When intimate partners know they have a safe place in the other’s heart, they are better able to learn from their mistakes.
No partner should be expected to be perfect in their capacity to tolerate actions that hurt, but openness to why or how the other “slips” should always come first when love pervades.
4) Respecting Each Other’s Inner Worlds
After intimate partners have been together for a while, they affect each other in more and more ways. Those mutual responses show up in several ways.
Sometimes they react to experiences that come directly from what is happening between them in the relationship. At other times, something that happens between them triggers memories from the past and may have little to do with their current relationship. Most often, it is a combination of the two.
When a current interaction activates a prior memory, especially one that is unresolved or traumatic, either partner may think that the reaction is about him or her, when it is not.
That interaction creates an interpersonal conflict when it should not. If people experiencing that triggered response understand that it is not coming from their current relationship, they can resolve it more successfully.
It is never easy for anyone to fully understand another’s internal world. There are multiple memories that drive people’s feelings, thoughts, or needs. It is crucial that both partners do not assume they have experienced life the same way.
5) Memorizing What is Sacred
There are specific words and actions that can make each person either feel safe in his or her most vulnerable states or can create insecurity, self-doubt, and defensiveness.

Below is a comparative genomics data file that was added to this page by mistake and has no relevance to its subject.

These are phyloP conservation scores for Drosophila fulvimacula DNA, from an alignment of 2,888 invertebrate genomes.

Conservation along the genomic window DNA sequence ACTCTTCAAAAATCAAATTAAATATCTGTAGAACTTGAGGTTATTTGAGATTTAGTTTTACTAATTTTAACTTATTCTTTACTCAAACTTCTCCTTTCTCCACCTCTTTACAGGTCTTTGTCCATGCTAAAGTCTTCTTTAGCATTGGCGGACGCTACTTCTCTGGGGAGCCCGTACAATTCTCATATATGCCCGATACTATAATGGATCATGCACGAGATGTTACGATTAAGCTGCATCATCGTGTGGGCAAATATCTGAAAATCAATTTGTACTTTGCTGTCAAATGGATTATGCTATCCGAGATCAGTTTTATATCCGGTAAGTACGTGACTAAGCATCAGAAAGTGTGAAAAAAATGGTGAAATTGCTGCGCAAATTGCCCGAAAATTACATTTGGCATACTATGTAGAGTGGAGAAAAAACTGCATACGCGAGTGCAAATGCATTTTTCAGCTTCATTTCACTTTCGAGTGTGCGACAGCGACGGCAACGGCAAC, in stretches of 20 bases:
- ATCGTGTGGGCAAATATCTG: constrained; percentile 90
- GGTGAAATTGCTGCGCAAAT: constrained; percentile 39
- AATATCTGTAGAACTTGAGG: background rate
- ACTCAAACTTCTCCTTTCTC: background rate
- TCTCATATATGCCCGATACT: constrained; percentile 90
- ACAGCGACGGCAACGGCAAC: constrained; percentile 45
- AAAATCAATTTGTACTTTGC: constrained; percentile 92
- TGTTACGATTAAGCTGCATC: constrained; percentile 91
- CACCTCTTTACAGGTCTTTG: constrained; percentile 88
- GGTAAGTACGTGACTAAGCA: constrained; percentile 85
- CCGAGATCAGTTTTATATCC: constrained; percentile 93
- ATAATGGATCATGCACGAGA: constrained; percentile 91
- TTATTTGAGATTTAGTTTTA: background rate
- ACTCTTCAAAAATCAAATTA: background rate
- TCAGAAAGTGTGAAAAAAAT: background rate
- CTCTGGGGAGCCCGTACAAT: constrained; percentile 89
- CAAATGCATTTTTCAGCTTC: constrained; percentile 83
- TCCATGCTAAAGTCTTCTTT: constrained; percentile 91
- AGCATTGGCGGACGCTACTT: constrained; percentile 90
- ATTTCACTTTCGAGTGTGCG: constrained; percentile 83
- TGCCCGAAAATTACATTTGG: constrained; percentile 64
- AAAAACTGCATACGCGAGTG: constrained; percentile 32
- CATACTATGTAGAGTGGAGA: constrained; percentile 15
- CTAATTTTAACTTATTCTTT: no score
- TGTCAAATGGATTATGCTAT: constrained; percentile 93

When people truly love each other, they know the difference between them, and don’t hurt one another by forgetting those that wound.
No matter how angry, hurt, frustrated, upset, irritated, or disappointed either partner gets, people who treasure each other don’t use their partner’s vulnerabilities irresponsibly. They also know what touches the heart, what soothes the soul, and what inspires the mind of the other.
6) Shouldering the Load
At any one time, all relationships have access to resources from which to nurture and support each other.
They can choose to allocate when they will be available, how much energy they want to put into any interaction, whether or not they want to offer support, and how present they will be when they attend.
When either partner is overloaded or unable to carry his or her fair share of the current load, the other partner willingly steps up to help without questioning the need.
Devoted partners don’t keep score or worry that they might be taken advantage of if they have to give more in certain situations. They accept that there will be unexpected challenges that require more commitment and are ready to do that when necessary.
7) Making Room for Each Other’s Individual Dreams
Even the most loving of couples can forget to encourage their partner’s separate paths to fulfillment. New lovers willingly push aside their individual goals in order to concentrate on those that are mutual.
They understandably want their lives to intertwine and to grow stronger as a unit and do not mind sacrificing personal dreams when necessary to make that happen.